The objective of this chapter is to review and extend an emerging body of research that tests theories, models, and general predictions of human behavior—most of which are rooted in psychology—while using the point spread wagering market as the setting. The bridge between behavioral psychology and sports betting is provided by the growing field of behavioral finance, a relatively new subdiscipline of behavioral economics.
This chapter is concerned with exploring individuals’ motivations for betting and other aspects of their behavior as bettors. These topics have generated a substantial literature over the past four decades. While the study of betting behavior has been dominated by the lens of economic analysis, it has also garnered the attention of psychologists, sociologists, and those interested in designing the legal and regulatory regimes within which betting takes place or those tasked with addressing and treating the negative effects of excessive exposure to betting from a medical or social care perspective.
This chapter gives an overview of the many compelling ethical issues and debates among moral philosophers that pertain to money in general and financial activities in particular. It gives some background by way of introducing ontological ideas about what money and finance is. Thereafter, the chapter starts by discussing some of the classic and sweeping criticisms to the effect that all (or at least most) financial activities are morally suspect, for example criticisms of usury and speculation. The following section assumes that the existence of financial markets can be acceptable and discusses some of the ethical issues involved in making them honest and fair, for example the challenges of deception and insider trading. Finally, the chapter discusses ideas to the effect that financial agents have social responsibilities that go beyond their role as market participants, for example an extended responsibility to promote social welfare. The overarching aim of the chapter is to help further establish the new field of “financial ethics.”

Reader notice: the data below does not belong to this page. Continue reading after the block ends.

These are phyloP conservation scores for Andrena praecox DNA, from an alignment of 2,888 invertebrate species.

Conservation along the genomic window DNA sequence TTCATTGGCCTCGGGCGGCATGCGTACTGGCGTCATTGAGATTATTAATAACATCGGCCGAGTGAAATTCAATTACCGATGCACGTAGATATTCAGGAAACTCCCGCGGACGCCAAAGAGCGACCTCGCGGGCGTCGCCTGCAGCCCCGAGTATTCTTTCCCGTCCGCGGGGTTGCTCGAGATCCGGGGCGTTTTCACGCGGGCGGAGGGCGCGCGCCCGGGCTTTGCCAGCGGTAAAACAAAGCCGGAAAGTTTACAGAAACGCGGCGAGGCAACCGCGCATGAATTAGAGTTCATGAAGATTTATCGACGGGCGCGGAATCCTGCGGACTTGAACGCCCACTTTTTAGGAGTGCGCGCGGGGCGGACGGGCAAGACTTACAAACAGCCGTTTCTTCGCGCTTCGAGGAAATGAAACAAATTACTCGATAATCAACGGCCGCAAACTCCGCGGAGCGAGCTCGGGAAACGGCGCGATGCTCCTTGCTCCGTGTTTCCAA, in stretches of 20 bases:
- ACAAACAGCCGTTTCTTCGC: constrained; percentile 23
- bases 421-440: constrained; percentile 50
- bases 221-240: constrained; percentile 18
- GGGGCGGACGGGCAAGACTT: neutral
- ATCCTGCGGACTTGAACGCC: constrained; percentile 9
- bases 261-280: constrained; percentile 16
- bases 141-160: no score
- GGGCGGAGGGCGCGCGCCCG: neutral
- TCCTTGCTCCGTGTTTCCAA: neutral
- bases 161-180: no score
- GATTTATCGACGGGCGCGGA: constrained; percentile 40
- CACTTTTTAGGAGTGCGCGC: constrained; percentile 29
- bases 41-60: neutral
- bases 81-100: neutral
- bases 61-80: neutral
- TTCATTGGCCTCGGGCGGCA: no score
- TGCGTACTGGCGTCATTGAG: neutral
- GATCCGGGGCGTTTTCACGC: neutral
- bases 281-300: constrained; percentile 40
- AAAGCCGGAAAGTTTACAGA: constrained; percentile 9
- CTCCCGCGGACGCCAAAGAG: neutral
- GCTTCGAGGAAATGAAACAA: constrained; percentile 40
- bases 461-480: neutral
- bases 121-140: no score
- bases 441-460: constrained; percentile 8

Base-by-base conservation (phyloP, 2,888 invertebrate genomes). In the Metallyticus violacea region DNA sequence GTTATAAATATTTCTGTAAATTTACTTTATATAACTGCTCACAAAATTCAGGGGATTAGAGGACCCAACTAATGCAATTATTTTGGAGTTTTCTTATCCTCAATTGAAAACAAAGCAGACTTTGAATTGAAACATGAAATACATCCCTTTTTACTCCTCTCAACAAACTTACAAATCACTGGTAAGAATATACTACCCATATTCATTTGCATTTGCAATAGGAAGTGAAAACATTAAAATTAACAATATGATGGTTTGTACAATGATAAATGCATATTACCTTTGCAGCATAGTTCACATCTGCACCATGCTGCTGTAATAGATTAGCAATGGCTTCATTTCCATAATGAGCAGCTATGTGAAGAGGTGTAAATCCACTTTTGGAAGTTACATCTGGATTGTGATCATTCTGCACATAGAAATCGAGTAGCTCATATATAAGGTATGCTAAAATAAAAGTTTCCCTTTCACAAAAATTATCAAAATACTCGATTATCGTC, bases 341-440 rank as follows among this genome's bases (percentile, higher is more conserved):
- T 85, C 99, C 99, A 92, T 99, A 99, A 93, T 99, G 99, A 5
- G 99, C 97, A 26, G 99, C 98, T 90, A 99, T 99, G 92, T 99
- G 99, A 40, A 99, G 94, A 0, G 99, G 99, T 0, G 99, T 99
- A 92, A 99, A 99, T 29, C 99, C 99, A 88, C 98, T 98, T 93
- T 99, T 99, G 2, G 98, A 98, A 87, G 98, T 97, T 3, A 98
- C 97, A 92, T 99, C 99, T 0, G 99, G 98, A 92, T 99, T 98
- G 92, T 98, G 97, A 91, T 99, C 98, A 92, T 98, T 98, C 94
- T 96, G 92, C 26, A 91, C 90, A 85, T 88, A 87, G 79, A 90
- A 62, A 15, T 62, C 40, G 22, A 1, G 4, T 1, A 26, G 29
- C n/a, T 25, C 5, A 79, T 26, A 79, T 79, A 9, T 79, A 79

Betting markets are diverse but share several distinguishing traits. Generally, they are open for short periods and have an endpoint that relates to an event whose occurrence (but not outcome) is known in advance. Due to substantial operating fees and taxes, betting is a less-than-zero-sum transaction, and there are limited opportunities to sell securities or to arbitrage positions. Betting markets, then, are very different from financial markets, which trade long-lived securities whose values are set by events conducted in private and that have sophisticated participants on both buy and sell sides and parallel derivatives markets. So what motivates those that take part in betting markets?